If a police officer asks assistance in apprehending a suspect in California, citizens will no longer have to acquiesce.
What is it?
SB 192 removes the ‘Posse comitatus’ sections from the Penal Code. Originally added in 1872, Posse comitatus was designed to allow police to form actual posses made up of local citizenry to help hunt down and capture criminals. In more recent years, it has been used by law enforcement to get help when a suspect becomes too much to handle during an arrest, or if they require immediate assistance with no backup.
The bill would make it legal again for citizens to not help police during arrests or captures, specifically, according to the law, “in making an arrest, retaking into custody a person who has escaped from arrest or imprisonment, or preventing a breach of the peace or the commission of any criminal offense.”
Who Backed It?
Senator Bob Hertzberg (D-Los Angeles) authored the bill. Unlike some bills introduced where local citizens bring up an issue or the lawmakers goes after issues important to them, SB 192 was created because Senator Hertzberg was looking at old laws to remove. He instructed his clerks to look for old, outdated laws, and the ‘Posse comitatus’ came up.
“Thank you to my interns for finding a law that belongs in the history books, not the law books,” said Senator Hertzberg after the Senate vote. “It’s a vestige of a bygone era.”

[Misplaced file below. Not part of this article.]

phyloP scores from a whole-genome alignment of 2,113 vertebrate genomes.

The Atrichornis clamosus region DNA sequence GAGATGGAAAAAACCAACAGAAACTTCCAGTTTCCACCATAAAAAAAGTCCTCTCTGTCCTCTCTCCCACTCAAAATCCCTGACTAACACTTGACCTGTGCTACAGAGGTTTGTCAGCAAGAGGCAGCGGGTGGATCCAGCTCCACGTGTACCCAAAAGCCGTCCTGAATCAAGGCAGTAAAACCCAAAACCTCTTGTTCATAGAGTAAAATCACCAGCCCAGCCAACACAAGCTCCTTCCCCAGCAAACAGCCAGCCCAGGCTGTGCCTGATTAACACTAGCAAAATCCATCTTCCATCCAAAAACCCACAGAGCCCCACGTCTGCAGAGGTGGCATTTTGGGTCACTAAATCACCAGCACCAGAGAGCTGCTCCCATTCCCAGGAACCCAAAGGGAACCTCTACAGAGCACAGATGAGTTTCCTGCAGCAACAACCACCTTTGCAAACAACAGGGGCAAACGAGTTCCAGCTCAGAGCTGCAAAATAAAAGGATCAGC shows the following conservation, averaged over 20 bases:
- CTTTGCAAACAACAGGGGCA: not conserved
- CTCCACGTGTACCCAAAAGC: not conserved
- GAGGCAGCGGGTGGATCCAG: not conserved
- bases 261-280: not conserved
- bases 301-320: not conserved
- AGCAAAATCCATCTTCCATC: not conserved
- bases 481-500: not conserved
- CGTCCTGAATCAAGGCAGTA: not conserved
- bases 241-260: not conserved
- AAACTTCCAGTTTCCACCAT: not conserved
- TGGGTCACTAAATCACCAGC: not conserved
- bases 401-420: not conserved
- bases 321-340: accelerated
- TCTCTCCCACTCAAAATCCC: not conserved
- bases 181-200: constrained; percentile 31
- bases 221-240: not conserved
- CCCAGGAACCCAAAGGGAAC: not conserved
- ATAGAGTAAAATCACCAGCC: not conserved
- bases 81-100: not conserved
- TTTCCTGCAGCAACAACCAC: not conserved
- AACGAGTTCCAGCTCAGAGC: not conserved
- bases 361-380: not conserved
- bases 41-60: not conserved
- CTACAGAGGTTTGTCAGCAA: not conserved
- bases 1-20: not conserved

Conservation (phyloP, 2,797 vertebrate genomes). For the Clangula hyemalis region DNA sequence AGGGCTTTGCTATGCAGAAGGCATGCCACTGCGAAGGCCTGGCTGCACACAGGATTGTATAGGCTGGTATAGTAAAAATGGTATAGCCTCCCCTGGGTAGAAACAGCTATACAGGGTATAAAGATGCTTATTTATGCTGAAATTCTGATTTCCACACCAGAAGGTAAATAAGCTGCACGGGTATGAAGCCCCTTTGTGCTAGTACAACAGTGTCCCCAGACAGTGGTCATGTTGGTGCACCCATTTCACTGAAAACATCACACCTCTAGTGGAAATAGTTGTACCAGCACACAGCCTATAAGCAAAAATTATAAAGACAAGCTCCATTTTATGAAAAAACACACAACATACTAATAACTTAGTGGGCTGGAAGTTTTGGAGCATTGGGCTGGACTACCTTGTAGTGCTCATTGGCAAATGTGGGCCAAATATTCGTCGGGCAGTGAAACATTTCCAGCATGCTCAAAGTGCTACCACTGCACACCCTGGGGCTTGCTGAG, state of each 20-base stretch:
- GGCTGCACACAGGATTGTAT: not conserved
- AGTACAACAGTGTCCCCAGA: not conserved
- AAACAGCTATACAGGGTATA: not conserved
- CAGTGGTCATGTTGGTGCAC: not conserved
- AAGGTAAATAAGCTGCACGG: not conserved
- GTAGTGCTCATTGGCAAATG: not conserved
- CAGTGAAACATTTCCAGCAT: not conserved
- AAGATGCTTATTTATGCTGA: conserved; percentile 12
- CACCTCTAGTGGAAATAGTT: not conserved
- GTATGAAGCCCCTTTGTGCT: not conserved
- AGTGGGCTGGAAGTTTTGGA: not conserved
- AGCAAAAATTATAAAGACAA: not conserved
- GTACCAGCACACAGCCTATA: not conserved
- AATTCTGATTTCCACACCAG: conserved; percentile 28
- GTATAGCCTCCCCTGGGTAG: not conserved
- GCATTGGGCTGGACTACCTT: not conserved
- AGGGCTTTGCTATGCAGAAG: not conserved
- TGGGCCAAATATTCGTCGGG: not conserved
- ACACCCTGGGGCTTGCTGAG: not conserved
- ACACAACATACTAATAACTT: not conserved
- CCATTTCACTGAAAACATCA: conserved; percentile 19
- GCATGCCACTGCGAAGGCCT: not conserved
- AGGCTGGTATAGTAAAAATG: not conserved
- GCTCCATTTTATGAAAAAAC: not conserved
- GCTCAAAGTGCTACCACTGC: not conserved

Senator Hertzberg also opposed the law because of “an untenable moral dilemma” it can give some citizens if forced to help. Many citizens and civil liberties groups also backed the bill, saying it’s against a persons rights to be forced to help the police, and that it raised questions whether the elderly or disabled would have to help in some situations.
SB 192 has been opposed by police and law enforcement groups. While some cited that there is a greater need for public safety during many situations in which an officer asks for help, while others worried that the bill would send a message that the police should not be helped or assisted.
Despite law enforcement opposition, SB 192 made it through the Assembly and the Senate with near-bipartisanship support. The only nays came during the Assembly vote where a few Assemblymembers with a long history of voting for pro-law enforcement bills voted no.
Signed into Law by the Governor.
SB 192 was signed into law earlier this month by Governor Gavin Newsom. While no comment was made at the time, he had previously questioned how a part of the penal code that forced citizens against their will to help the police was still in place.